Pinterest is completely free and pinboards lay out quite nicely. You can use your own engaging images or just auto-capture the image directly from the source website. You can also add your own customised text to each portfolio item.
The downside is you can only include web links or links to videos.
Linkedin allows you to attach samples of your work to your Linkedin profile. You can use word documents, PDFs, scanned articles, links to websites, photographs: you can even make a video.
With a premium membership you can track who’s been looking at your profile, but prospective clients not connected to Linkedin won’t be able to view all your portfolio items
Jobsites like Upwork, Freelancer, Guru and Airtasker all have decent a portfolio section in their profile areas and allow you to include a variety of media. You’ll be able to create a professional presentation of your work but the only people who will see it are the users of each jobsite.
Other Portfolio sites
Here’s a list of online portfolio software and websites. I haven’t used any of these as I have my own writer website. (note: these are NOT affiliate links).
Revise and review your writing portfolio
Like any website and social media profile, your writing portfolio is a journey not a destination. It would never be considered finished. A portfolio should demonstrate to a client you are an active writer with a handle on current markets. So you don’t want your newest projects dated two and three years ago.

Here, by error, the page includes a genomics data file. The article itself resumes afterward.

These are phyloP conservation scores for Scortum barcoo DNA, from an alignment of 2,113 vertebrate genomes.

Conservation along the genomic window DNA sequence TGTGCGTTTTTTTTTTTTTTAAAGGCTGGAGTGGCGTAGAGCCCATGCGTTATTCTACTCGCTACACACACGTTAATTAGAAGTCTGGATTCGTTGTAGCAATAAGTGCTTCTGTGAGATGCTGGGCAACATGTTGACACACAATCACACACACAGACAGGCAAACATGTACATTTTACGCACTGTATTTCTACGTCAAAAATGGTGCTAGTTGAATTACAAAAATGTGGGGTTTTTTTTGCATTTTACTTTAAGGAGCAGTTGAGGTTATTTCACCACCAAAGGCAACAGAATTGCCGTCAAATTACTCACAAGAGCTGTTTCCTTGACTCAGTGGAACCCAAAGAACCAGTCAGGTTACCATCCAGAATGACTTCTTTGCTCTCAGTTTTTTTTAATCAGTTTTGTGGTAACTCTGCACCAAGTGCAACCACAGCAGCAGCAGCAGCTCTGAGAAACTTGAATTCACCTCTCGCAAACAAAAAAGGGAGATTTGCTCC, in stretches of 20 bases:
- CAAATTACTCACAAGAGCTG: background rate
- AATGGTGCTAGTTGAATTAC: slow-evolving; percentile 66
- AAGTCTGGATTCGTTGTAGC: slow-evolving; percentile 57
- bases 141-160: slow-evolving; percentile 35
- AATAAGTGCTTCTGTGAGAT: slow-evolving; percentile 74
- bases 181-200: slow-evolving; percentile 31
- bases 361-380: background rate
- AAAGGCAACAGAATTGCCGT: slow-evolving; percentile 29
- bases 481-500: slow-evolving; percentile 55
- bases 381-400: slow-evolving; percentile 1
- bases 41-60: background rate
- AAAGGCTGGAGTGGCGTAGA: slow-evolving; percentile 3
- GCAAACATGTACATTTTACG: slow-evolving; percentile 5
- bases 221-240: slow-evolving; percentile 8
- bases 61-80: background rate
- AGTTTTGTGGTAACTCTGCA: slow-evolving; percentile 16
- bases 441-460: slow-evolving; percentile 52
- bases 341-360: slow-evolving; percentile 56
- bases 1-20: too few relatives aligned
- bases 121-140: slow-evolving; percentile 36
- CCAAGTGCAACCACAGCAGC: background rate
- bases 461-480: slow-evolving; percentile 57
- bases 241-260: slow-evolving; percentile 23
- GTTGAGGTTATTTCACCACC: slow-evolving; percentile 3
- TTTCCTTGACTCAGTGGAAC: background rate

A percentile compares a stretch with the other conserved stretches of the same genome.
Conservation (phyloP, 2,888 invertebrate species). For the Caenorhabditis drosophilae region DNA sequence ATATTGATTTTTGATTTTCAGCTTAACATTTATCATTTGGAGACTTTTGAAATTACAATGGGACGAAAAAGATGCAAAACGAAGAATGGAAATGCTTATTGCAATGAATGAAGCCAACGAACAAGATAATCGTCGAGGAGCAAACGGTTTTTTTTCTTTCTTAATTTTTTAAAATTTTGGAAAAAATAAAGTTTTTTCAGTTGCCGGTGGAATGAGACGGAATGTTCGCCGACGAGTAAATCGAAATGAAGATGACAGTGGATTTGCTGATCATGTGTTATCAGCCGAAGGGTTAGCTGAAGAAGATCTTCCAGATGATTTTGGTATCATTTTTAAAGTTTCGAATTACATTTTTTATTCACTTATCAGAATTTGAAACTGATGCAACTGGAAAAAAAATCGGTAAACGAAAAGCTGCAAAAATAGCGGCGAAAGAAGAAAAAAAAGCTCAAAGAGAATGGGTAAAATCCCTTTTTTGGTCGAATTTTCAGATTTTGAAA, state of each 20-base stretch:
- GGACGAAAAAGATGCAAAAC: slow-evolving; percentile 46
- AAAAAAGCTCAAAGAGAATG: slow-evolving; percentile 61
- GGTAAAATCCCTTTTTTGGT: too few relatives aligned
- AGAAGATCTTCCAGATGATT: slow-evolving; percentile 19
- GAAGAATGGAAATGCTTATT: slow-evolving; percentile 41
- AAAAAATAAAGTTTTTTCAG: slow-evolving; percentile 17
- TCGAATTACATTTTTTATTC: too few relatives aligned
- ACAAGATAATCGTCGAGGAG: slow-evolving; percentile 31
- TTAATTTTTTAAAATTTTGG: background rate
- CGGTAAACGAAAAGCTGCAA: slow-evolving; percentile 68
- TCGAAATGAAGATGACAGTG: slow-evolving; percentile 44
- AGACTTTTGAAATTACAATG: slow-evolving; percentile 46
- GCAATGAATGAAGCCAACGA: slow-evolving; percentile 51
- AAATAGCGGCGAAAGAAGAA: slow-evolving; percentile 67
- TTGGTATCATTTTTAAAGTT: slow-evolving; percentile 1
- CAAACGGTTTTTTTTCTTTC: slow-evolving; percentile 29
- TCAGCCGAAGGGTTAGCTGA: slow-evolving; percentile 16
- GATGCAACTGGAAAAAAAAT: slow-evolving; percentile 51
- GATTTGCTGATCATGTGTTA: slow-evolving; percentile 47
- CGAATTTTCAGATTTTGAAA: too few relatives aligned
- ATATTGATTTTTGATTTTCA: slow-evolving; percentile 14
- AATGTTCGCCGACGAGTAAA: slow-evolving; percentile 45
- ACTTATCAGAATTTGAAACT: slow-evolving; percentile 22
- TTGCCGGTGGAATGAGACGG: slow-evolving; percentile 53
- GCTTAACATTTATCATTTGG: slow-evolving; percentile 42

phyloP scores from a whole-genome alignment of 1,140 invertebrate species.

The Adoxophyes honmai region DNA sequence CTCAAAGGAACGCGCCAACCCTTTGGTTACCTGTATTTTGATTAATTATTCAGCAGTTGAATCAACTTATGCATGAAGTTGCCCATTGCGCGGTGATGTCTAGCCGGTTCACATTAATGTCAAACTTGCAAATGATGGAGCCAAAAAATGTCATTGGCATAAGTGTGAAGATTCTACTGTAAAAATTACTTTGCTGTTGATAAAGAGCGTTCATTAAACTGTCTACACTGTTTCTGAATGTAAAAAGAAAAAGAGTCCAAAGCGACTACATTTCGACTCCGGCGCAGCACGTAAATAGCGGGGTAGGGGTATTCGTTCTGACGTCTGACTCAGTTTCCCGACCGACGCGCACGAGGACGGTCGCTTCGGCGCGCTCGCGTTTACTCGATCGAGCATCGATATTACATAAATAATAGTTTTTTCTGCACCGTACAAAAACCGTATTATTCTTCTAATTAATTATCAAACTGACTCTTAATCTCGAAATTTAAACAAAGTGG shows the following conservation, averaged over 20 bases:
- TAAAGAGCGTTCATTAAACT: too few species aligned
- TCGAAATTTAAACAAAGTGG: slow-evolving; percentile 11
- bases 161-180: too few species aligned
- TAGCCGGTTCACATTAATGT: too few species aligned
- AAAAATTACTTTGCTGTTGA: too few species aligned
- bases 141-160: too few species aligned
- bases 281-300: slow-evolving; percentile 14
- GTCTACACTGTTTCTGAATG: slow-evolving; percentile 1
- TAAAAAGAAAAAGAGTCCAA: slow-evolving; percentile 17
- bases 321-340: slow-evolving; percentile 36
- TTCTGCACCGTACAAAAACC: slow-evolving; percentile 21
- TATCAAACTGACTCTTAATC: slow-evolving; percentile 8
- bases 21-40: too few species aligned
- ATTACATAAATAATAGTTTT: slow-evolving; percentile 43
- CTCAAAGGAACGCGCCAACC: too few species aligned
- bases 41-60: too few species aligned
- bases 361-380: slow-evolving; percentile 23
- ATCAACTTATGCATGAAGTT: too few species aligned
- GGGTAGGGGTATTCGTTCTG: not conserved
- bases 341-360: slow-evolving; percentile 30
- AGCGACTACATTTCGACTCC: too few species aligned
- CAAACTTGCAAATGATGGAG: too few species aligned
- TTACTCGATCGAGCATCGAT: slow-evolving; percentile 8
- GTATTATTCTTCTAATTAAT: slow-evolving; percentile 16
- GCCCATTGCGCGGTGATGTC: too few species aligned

As you gain more writing gigs add them to your writing portfolio, you’ll be able to showcase a wider range of projects to prospective clients. Also the more you write the better you write, so don’t be afraid to delete out older works that are no longer the best examples of your writing.
A professional presentation
Finally, make sure your writing portfolio is completely free of errors and looks great. Rigorously proofread every sentence. Double-check the spelling of names and places. Ensure all images are a decent resolution, sized proportionally for the page and display nicely. Test all the links.
Your writing portfolio is an extension of your reputation as a writer and your writing business so take the time to keep it up-to-date, accurate and professional.
© 2018 Melinda J. Irvine